Most of the best waterproof cycling jackets are constructed from a multi-layer laminate, featuring taped seams and waterproof zips to stop water ingress. The multiple layers usually consist of a Durable Water Resistant (DWR) coated face fabric which protects a hydrophobic membrane underneath and is finished with a liner for comfort. Many jackets will feature Gore-tex or similar.
Some manufacturers such as Gore have been able to develop a resilient membrane that no longer requires the outer layer, resulting in its Shakedry fabric. Using a single layer improves waterproofness as there is no outer layer to become saturated while significantly reducing weight and pack size. Shakedry is widely considered to be the last word in waterproofness, but it's not without disadvantages. Not only is it expensive, but these membranes are also still relatively fragile.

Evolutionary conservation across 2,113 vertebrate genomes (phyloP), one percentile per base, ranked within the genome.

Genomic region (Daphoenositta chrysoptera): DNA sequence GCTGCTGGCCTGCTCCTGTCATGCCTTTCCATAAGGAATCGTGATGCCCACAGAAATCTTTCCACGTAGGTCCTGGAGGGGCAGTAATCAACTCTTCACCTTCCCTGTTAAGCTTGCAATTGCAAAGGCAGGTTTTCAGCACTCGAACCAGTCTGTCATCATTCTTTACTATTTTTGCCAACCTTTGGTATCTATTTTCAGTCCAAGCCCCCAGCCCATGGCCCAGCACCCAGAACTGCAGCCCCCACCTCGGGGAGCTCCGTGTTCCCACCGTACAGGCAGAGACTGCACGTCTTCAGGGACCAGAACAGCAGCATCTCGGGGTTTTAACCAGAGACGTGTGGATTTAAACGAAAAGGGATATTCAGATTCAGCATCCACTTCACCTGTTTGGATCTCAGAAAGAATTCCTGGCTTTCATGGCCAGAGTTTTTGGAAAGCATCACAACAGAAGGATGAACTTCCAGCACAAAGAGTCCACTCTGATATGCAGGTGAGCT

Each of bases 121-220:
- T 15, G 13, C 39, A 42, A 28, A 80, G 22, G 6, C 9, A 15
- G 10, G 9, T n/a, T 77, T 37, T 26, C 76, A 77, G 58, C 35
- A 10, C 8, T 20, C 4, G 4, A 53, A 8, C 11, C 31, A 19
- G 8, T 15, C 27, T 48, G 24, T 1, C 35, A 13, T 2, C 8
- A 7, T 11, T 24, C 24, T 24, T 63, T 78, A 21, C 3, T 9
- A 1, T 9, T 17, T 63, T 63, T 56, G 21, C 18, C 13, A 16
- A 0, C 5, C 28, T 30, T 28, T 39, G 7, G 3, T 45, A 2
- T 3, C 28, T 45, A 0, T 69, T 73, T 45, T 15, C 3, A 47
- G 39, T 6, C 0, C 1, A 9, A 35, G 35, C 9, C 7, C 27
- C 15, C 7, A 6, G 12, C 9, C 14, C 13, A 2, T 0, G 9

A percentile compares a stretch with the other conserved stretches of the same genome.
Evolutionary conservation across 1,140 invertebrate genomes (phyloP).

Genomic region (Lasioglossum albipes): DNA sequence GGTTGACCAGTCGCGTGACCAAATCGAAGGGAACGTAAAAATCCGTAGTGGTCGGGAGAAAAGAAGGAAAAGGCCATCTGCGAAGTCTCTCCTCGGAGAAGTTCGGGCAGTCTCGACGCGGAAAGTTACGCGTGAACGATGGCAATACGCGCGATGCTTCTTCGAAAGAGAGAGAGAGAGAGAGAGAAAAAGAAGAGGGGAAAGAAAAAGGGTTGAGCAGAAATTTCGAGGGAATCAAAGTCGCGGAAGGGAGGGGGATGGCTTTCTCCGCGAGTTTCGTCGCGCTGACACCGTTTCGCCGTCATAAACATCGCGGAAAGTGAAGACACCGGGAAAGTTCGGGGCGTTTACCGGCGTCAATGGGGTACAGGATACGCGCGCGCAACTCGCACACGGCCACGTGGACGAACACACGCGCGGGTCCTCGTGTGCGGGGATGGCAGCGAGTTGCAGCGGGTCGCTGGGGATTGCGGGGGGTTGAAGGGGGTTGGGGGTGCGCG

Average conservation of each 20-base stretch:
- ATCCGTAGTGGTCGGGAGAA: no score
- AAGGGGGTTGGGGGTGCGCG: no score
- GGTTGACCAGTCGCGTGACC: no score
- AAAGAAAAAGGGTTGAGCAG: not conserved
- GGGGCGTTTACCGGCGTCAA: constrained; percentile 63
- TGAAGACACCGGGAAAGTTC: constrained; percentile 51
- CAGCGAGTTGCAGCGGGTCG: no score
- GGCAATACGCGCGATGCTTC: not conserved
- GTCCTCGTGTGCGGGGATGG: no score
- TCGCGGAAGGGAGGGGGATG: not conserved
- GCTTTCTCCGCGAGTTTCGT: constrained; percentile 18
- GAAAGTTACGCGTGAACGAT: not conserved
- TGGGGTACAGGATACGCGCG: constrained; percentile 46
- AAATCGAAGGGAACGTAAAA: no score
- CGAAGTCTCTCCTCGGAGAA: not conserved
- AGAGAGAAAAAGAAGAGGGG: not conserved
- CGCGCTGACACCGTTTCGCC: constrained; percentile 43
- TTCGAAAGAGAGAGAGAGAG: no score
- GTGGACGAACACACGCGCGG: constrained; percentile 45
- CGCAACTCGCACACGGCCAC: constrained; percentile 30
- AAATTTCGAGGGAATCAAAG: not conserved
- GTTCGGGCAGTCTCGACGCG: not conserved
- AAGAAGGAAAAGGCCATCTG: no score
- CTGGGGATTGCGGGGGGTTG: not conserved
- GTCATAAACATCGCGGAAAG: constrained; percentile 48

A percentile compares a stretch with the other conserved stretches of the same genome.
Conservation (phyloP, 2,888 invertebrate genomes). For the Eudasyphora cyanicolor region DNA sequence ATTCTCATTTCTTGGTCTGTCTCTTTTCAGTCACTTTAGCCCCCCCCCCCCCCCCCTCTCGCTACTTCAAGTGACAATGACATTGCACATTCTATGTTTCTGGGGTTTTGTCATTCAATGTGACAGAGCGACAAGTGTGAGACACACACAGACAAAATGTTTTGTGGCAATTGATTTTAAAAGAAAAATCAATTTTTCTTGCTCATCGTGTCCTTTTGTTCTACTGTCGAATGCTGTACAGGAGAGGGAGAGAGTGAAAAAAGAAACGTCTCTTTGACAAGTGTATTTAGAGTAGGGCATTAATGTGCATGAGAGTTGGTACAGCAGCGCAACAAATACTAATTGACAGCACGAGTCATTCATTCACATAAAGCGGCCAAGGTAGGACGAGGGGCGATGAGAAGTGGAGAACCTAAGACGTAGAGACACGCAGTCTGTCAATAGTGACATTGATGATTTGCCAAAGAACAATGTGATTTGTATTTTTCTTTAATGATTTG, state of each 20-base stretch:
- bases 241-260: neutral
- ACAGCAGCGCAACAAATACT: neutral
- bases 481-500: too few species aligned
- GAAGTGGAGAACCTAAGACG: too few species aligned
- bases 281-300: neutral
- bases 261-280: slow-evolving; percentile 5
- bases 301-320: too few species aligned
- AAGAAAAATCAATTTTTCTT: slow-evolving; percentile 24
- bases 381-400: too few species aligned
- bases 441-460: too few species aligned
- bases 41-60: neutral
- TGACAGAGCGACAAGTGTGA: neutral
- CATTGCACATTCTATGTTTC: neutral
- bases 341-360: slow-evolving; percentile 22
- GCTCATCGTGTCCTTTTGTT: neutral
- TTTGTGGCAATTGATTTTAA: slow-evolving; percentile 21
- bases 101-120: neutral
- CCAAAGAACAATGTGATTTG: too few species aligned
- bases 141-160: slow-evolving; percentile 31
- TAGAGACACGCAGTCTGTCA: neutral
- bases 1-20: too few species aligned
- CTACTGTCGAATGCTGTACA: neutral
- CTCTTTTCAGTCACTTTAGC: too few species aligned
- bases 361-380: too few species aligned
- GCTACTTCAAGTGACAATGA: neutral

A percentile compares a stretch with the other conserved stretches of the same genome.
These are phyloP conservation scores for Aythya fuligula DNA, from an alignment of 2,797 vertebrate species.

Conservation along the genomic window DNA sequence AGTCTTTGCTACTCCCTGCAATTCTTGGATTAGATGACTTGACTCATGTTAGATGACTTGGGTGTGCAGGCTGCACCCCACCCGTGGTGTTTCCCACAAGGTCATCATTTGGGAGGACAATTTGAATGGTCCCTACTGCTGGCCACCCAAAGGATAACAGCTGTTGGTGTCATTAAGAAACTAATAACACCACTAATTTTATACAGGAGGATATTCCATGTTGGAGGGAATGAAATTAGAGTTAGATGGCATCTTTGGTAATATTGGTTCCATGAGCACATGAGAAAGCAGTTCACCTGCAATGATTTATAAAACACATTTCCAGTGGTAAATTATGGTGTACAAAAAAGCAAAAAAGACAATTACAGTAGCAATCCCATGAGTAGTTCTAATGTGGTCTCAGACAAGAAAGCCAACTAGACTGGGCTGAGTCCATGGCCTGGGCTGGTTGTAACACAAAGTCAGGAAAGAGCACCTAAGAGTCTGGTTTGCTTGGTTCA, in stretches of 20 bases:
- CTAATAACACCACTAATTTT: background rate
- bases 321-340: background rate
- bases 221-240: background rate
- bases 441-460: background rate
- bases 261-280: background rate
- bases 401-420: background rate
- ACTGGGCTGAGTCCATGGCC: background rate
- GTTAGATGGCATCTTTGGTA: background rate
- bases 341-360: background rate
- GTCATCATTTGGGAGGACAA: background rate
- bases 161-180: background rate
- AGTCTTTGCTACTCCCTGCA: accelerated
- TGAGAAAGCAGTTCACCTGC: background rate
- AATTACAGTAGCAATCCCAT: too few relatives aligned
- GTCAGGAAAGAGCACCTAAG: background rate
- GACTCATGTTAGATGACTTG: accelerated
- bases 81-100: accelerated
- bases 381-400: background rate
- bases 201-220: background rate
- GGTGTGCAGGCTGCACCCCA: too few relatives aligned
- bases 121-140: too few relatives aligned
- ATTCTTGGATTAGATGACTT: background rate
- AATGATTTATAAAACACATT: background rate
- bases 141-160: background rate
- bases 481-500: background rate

Therefore, if you're a gravel cyclist or a commuter that wears a backpack, then you'll probably be better off avoiding Shakedry, since catching it on a thornbush or the continual abrasions from shoulder straps are likely to damage the material.
No matter the material, jackets will regularly have a waterproof rating, this is measured by placing a tube with a diameter of one inch over the material and filling it with water. The rating is based on the height of the water before it starts leaking through the material. To be considered waterproof a jacket must achieve a rating of at least 1,500mm, however, for reliable protection in prolonged rain look for ratings of 10,000mm and above.
Should I choose a high vis waterproof cycling jacket?
If you're a commuter or road cyclist, then being visible during darkened hours will be high on your list of things that are important, and therefore a jacket that integrates reflective panels or detailing will likely benefit you more than one that doesn't. Conversely, if you're riding predominantly off road, then reflective details likely won't make much of a difference to your ride.